The snow will be fake, but the very real financial muscle China boasts proved decisive yesterday when Beijing won the right to host the 2022 Winter Olympics.
Games officials who were meeting in Kuala Lumpur voted for the Chinese capital over the lure of a winter wonderland offering from Kazakhstan’s Almaty, in a clear sign that the IOC is craving solidity and security after a series of problems and headaches.
While Rio scrambles to make up lost time in its building for the 2016 Olympics, and Tokyo is embroiled in a stadium drama the allure of a megacity with a cast-iron financial guarantee proved irresistible.
That Beijing will deliver what Chinese President Xi Jinping is calling “excellent and extraordinary Games” is without doubt, and IOC members voted for that security.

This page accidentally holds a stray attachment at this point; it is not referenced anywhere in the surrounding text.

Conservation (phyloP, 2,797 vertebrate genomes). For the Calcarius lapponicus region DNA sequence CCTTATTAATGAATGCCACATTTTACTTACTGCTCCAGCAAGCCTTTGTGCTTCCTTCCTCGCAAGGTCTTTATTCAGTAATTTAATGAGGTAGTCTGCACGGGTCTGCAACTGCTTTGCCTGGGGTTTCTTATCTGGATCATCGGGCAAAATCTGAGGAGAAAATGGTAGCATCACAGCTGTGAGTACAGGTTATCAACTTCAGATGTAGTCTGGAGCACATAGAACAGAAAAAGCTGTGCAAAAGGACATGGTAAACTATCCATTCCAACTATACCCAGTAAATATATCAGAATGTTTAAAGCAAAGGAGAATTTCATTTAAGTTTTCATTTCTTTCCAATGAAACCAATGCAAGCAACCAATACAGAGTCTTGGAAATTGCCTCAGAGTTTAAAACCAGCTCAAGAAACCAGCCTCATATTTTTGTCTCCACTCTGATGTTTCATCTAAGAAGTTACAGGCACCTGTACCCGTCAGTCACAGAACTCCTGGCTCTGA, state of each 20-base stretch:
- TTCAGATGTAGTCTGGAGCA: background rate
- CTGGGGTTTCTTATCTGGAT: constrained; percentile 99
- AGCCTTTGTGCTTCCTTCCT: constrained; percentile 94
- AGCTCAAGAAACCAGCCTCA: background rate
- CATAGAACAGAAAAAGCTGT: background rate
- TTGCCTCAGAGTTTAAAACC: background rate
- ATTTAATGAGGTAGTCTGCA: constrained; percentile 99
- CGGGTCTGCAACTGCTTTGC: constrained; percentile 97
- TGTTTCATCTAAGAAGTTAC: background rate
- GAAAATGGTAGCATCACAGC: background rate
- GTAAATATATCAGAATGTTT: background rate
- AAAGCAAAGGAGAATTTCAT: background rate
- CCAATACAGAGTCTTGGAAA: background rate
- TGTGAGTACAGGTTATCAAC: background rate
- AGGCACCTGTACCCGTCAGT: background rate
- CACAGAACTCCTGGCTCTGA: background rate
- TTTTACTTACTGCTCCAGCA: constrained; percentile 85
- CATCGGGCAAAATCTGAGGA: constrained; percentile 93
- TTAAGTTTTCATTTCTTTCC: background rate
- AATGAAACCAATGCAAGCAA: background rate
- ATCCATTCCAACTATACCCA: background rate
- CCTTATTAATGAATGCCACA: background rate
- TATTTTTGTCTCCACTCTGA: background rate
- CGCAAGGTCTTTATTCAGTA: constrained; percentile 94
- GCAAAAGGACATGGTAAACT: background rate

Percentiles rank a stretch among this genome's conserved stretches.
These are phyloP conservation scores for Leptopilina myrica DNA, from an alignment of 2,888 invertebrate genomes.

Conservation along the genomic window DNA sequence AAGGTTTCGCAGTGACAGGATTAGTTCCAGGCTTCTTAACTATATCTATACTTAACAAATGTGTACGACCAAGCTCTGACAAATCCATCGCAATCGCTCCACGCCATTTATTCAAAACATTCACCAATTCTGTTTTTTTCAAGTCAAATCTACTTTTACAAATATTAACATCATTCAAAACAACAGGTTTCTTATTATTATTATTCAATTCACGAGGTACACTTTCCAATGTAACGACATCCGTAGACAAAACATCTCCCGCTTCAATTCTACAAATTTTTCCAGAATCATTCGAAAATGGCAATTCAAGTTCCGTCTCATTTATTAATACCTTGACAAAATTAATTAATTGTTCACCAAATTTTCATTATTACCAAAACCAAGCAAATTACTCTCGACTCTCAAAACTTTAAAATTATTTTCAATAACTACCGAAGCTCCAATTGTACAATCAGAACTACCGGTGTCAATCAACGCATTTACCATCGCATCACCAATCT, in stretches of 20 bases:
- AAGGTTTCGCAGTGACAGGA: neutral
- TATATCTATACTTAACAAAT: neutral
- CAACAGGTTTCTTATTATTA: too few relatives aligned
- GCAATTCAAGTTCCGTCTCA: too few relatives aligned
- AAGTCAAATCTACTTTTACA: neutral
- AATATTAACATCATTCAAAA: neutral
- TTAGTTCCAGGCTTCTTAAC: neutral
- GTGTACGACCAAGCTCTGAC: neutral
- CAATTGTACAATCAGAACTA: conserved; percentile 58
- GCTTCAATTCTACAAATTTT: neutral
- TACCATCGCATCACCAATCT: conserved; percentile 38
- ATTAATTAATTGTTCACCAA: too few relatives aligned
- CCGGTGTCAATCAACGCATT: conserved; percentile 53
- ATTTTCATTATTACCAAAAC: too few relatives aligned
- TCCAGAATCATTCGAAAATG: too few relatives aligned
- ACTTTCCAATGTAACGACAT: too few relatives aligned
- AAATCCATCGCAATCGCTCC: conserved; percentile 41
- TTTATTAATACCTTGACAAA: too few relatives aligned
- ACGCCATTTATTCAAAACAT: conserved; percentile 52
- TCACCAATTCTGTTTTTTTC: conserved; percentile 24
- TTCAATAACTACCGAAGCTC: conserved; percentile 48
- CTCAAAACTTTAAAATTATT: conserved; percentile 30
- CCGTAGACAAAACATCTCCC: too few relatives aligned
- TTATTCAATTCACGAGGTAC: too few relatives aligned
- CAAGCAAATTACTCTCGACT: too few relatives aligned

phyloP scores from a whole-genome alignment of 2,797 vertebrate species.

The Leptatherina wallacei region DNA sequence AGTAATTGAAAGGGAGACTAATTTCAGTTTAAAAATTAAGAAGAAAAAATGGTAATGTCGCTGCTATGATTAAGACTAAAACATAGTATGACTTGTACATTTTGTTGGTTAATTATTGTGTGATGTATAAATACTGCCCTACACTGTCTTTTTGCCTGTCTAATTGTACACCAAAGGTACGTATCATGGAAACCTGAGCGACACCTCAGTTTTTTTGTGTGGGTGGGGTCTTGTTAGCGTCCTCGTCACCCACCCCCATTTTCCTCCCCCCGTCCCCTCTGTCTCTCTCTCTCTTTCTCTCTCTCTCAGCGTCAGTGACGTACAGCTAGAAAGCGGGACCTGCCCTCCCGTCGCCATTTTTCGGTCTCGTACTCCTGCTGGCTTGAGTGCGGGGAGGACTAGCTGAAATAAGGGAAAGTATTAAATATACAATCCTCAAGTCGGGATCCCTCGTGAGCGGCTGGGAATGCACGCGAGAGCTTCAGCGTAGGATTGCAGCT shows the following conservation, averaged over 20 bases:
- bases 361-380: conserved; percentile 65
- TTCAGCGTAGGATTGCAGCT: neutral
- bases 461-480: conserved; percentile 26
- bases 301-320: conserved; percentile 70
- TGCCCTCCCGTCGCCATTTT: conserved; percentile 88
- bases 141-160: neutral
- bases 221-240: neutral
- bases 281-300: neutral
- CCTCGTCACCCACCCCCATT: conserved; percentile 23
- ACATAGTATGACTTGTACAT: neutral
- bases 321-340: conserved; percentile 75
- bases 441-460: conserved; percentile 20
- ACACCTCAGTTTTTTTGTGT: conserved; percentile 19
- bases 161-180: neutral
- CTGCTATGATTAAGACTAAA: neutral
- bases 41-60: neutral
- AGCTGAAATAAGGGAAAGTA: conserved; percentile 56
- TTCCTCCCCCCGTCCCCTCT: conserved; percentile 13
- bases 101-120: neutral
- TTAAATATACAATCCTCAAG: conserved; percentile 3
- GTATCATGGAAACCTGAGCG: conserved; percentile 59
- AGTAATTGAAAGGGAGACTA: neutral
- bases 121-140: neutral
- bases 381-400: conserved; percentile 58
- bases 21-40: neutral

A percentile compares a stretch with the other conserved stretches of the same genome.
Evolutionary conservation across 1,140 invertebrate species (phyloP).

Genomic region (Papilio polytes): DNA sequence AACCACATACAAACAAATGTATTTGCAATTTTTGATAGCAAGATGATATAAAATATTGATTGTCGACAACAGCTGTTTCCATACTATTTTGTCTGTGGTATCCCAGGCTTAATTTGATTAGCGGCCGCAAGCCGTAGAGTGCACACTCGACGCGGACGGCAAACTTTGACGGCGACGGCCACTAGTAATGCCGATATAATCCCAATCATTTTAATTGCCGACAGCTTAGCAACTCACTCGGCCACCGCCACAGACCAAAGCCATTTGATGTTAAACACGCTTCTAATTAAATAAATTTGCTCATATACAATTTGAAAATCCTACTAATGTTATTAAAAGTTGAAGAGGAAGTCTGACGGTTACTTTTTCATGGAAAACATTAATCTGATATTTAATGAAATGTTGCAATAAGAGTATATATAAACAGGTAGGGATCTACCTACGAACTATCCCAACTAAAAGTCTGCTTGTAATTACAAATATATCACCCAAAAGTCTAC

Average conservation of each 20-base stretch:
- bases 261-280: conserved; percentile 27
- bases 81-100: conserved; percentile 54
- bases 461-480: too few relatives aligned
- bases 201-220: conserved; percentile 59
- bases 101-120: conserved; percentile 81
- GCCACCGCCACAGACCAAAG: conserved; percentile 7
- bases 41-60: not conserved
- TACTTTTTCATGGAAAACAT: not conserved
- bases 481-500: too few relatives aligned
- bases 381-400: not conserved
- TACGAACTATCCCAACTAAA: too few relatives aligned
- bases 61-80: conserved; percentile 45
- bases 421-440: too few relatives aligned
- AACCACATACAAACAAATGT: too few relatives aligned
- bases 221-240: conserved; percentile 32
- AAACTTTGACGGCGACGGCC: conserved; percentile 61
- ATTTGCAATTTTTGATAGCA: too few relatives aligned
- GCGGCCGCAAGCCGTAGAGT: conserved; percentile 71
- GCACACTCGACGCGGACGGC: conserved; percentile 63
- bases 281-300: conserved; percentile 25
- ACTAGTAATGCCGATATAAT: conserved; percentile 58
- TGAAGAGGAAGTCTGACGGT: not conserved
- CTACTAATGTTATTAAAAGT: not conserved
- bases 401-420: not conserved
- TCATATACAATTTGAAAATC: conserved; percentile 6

“It’s symbolic and it is a measure of confidence,” former IOC president Jacques Rogge told Reuters. “It’s a good day for the Olympics.”
Not all shared his enthusiasm.
The New York-based Human Rights Watch group declared “in choosing China to host another Games, the IOC has tripped on a major human rights hurdle.”
Beyond the slopes, it was a good day for sports equipment and apparel manufacturers who will now gain exposure to China’s hundreds of millions of aspirational middle classes.
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